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Living and working in Germany

Matt Miller our consultant managing the role
Posted by  Matt Miller
Published on 8 October 2019
When we think of expats, traditionally we may think of British people moving to Spain and France, but in fact there are over 116,000 British expats living in Germany. Here are a few reasons why we think living in Germany would be a fantastic experience:

Promising job prospects

There is a current unemployment rate of 3.1% in Germany - the lowest it has been in the last 40 years. This has created a skills shortage for mathematics, computing, natural sciences and technology, and last year 338,200 jobs were left unfilled in these related industries. Demand for jobs in these areas will remain high because they support one of Germany’s strongest exports – automotive. Germany is home to several top-class, reliable automotive brands: BMW, Volkswagen, Mercedes-Benz, Audi, Porsche, and as such, demand is always high for people with automotive skills.

With the strongest social market economy in Europe, Germany has a stable healthcare industry which drives the life sciences sector. There are over 5.5 million people employed in the healthcare sector, and it has been steadily growing at 3.8% annually over the last 11 years, meaning there are plenty of life sciences jobs available here.

A lower cost of living

The education system is free in Germany, even for internationals, from school right through to university. And the transport systems in Germany are extremely efficient and reasonably priced in comparison to most European cities. A monthly train pass will cost up to £80 making it considerably cheaper than the UK. The beer is cheaper too; an imported bottled in the UK costs £3.75, while in Germany it will only set you back the equivalent of £2.85. But why drink imported beer when Germany is renowned for their locally brewed draught beer? The variety that you will find across the 16 federal states will blow your taste buds, from the light flavoured German Pilsners to the wheat-barley blended Weissbier. The Weissbier is one of the reasons for putting Bavarian on the map, another being Oktoberfest.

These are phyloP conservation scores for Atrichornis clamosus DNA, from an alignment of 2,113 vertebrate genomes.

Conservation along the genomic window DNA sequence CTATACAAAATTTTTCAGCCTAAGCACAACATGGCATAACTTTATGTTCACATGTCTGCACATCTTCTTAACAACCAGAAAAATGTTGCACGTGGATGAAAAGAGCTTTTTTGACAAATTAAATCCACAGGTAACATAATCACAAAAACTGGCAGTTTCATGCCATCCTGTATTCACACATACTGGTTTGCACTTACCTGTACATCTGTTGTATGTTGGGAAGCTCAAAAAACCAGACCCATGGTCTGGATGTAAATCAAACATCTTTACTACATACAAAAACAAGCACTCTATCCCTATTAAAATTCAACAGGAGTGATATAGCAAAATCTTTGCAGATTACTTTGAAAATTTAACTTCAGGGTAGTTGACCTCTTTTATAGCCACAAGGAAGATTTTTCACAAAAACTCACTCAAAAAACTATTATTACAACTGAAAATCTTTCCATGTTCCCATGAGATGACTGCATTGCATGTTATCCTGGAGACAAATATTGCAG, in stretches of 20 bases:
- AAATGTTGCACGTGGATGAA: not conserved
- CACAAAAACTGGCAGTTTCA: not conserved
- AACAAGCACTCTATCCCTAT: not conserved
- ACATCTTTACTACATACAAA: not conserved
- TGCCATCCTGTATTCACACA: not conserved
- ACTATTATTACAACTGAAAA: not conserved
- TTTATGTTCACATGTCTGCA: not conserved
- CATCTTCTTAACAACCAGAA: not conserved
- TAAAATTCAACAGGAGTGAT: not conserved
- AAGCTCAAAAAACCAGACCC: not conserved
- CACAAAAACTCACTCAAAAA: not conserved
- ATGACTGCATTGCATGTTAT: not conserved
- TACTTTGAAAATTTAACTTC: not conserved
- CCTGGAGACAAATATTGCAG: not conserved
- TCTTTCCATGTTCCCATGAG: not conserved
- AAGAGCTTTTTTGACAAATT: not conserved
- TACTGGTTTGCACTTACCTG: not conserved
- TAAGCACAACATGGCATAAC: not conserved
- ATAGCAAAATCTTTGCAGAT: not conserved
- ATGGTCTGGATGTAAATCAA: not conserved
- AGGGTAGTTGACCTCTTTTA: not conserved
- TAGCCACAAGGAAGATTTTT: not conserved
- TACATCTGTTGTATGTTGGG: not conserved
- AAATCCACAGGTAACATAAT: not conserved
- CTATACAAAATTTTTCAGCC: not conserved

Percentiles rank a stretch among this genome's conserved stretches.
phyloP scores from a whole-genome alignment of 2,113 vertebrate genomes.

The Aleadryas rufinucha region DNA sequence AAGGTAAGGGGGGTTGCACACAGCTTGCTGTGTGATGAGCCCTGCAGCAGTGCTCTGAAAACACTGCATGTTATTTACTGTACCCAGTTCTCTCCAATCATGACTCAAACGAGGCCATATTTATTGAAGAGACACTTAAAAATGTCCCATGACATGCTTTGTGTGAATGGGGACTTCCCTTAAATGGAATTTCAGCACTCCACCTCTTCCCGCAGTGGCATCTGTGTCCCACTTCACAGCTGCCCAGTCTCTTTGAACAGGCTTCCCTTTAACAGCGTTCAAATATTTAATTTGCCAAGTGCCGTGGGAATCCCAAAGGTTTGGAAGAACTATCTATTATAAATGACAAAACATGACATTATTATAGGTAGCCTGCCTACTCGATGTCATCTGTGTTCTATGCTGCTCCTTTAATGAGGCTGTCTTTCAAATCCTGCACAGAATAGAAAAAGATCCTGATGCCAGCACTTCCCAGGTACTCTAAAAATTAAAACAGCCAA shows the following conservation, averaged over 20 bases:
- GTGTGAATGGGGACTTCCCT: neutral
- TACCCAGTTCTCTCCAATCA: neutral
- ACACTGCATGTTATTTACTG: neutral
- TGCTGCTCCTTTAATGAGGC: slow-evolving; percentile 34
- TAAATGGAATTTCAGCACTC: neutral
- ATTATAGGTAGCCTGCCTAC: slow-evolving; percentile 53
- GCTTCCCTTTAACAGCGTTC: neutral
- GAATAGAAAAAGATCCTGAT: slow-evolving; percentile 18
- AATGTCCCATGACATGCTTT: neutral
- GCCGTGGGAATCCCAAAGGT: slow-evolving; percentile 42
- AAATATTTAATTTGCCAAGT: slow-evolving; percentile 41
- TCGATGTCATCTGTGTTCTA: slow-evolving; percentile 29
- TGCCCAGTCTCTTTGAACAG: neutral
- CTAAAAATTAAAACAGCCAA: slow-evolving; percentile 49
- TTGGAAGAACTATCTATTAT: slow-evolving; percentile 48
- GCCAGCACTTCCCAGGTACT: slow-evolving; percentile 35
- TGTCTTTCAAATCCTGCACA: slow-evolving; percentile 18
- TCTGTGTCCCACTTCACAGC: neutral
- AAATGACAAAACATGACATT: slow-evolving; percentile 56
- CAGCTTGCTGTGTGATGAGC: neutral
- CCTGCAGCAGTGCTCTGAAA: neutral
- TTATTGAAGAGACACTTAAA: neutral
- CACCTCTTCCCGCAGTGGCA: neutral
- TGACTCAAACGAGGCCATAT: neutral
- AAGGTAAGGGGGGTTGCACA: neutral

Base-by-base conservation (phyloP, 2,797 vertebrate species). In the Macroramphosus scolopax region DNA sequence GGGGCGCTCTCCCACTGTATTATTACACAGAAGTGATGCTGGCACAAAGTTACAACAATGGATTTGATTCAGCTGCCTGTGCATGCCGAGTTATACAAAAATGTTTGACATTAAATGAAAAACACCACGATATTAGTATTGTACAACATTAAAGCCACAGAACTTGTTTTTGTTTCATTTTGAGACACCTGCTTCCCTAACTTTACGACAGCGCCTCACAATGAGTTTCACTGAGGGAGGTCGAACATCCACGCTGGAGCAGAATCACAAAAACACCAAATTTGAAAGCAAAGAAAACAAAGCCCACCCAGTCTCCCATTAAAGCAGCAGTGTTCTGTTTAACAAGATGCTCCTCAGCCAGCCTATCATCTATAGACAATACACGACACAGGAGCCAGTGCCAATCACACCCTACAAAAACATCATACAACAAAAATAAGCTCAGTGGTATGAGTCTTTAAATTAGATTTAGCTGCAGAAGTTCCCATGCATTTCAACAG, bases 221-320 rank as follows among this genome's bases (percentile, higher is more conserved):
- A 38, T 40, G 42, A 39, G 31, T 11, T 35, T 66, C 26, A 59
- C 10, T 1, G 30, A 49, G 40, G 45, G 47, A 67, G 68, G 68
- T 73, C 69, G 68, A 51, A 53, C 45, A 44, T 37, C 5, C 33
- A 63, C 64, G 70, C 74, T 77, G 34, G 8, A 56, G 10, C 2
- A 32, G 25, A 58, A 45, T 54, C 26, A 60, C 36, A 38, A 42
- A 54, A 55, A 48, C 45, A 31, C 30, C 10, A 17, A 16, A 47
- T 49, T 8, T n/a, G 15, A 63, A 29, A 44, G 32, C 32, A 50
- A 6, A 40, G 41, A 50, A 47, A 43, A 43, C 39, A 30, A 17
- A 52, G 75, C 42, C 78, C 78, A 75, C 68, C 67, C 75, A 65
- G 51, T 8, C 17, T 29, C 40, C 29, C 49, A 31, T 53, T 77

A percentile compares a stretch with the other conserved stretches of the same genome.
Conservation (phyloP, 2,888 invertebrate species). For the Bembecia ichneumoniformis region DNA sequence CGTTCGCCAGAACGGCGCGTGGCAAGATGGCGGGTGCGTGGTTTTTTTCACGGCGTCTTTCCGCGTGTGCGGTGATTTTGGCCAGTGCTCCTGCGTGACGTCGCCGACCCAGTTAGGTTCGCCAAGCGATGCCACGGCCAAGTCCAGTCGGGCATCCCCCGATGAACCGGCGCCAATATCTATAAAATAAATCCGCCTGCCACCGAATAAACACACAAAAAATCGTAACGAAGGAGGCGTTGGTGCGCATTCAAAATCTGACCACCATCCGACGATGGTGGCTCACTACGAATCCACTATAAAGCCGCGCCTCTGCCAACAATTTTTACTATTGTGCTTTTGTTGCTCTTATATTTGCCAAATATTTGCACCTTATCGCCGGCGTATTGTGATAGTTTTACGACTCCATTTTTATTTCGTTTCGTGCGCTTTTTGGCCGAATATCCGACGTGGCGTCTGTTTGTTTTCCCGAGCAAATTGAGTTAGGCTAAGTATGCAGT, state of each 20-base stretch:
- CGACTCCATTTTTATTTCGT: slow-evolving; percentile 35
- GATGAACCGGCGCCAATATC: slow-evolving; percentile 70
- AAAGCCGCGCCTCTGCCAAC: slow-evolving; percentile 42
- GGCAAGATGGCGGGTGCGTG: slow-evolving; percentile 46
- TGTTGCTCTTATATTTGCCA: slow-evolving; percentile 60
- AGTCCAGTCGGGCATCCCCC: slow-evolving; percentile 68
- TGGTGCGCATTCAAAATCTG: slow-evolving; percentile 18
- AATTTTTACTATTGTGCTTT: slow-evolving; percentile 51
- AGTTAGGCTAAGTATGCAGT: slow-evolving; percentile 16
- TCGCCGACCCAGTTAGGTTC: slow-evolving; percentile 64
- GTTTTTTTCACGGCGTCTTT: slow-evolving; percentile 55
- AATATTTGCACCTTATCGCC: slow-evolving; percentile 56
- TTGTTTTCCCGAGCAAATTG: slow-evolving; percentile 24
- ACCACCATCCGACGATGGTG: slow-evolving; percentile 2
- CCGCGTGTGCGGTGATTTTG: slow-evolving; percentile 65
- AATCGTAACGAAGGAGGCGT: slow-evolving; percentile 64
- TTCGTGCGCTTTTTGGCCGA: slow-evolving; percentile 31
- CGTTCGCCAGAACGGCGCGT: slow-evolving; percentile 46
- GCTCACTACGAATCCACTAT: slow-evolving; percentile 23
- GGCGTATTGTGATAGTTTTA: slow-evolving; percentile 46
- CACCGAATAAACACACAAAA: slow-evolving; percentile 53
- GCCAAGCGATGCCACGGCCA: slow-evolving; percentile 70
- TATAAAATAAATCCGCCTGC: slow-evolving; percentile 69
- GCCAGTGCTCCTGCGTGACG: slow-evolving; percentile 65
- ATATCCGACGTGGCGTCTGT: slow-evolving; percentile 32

Embrace the unique culture

Oktoberfest has come to be a celebration of Bavarian culture but originated when the citizens of Munich were invited to celebrate the royal wedding between Crown Prince Ludwig and Princess Therese. 200 years on and it now attracts travellers from all over the globe dressed in their Lederhosen and Dirndls, coming to feast on käsespätzle (German pasta) and drink steins of Bavarian beer.

Germans are proud football supporters and any tournament match is shown at cafeterias and restaurants; even the municipalities put up big screens. This brings together the town as they sit and watch with their favourite beer and a German sausage. A lot of expats would say that their favourite thing about living in Germany is the food, which can be found in abundance at the Christmas markets all over the country. These festive events are a great celebration of German culture and an excuse to try the sweet and savoury treats

Enjoy an active lifestyle

In Germany there is a club for every hobby. At Berlin’s largest public park, a former airport, you’ll find locals using the old runway for everything from roller skiing to recumbent cycling (cycling whilst lying down). If you fancy leaving the cities there are 20,000 castles to explore, some dating back to the 7th century. Germany has more public holidays than any other European country, giving you ample time to explore outside of the country. The land-locked country has nine countries that share its border so travelling to new lands via their reliable train system couldn’t be easier.

Learn a new language

Old English has Germanic origins which is why English and German share many cognates - words which sound similar and have the same meaning. This can make it easier to learn than the Romance languages, and since there are 90 million native German speakers it would be a very useful language to have under your belt. Being bilingual is a valuable skill to have on your CV and could open many doors further in your career.

Quanta Recruitment want to help you find a job in Germany 

Are you interested in embarking on a career journey that could take you overseas on new adventures? At Quanta, we are committed to providing our candidates with a friendly and professional service, and helping them every step of the way with their relocation process. Find our latest job vacancies in life sciences, renewables, ICT and recruitment.

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